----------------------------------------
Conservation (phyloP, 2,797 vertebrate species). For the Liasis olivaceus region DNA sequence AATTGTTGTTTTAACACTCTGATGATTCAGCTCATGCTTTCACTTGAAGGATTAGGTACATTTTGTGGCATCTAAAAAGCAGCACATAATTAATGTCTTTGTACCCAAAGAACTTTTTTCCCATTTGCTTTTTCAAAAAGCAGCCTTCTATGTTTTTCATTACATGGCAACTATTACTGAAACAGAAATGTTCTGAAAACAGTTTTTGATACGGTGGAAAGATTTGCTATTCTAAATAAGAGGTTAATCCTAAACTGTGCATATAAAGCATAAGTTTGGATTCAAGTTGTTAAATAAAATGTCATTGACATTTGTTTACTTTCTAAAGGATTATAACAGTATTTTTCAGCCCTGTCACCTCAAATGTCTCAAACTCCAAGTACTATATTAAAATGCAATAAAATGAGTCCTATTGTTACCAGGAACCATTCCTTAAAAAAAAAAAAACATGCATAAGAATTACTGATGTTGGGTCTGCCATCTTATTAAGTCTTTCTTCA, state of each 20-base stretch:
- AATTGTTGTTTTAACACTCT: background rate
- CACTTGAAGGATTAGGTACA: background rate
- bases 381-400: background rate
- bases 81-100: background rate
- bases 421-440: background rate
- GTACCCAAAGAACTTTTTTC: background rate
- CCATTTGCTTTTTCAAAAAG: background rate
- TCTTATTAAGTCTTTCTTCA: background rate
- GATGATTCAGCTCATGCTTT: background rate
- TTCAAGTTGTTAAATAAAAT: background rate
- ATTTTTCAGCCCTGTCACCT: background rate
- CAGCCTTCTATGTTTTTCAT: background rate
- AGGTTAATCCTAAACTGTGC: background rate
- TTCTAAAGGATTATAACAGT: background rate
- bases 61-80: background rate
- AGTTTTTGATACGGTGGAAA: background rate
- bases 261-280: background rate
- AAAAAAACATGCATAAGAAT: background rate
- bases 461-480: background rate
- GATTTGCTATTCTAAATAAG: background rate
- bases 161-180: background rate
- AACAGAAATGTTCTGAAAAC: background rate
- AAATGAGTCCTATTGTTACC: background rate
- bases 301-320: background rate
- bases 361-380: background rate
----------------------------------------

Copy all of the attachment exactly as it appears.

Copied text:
Conservation (phyloP, 2,797 vertebrate species). For the Liasis olivaceus region DNA sequence AATTGTTGTTTTAACACTCTGATGATTCAGCTCATGCTTTCACTTGAAGGATTAGGTACATTTTGTGGCATCTAAAAAGCAGCACATAATTAATGTCTTTGTACCCAAAGAACTTTTTTCCCATTTGCTTTTTCAAAAAGCAGCCTTCTATGTTTTTCATTACATGGCAACTATTACTGAAACAGAAATGTTCTGAAAACAGTTTTTGATACGGTGGAAAGATTTGCTATTCTAAATAAGAGGTTAATCCTAAACTGTGCATATAAAGCATAAGTTTGGATTCAAGTTGTTAAATAAAATGTCATTGACATTTGTTTACTTTCTAAAGGATTATAACAGTATTTTTCAGCCCTGTCACCTCAAATGTCTCAAACTCCAAGTACTATATTAAAATGCAATAAAATGAGTCCTATTGTTACCAGGAACCATTCCTTAAAAAAAAAAAAACATGCATAAGAATTACTGATGTTGGGTCTGCCATCTTATTAAGTCTTTCTTCA, state of each 20-base stretch:
- AATTGTTGTTTTAACACTCT: background rate
- CACTTGAAGGATTAGGTACA: background rate
- bases 381-400: background rate
- bases 81-100: background rate
- bases 421-440: background rate
- GTACCCAAAGAACTTTTTTC: background rate
- CCATTTGCTTTTTCAAAAAG: background rate
- TCTTATTAAGTCTTTCTTCA: background rate
- GATGATTCAGCTCATGCTTT: background rate
- TTCAAGTTGTTAAATAAAAT: background rate
- ATTTTTCAGCCCTGTCACCT: background rate
- CAGCCTTCTATGTTTTTCAT: background rate
- AGGTTAATCCTAAACTGTGC: background rate
- TTCTAAAGGATTATAACAGT: background rate
- bases 61-80: background rate
- AGTTTTTGATACGGTGGAAA: background rate
- bases 261-280: background rate
- AAAAAAACATGCATAAGAAT: background rate
- bases 461-480: background rate
- GATTTGCTATTCTAAATAAG: background rate
- bases 161-180: background rate
- AACAGAAATGTTCTGAAAAC: background rate
- AAATGAGTCCTATTGTTACC: background rate
- bases 301-320: background rate
- bases 361-380: background rate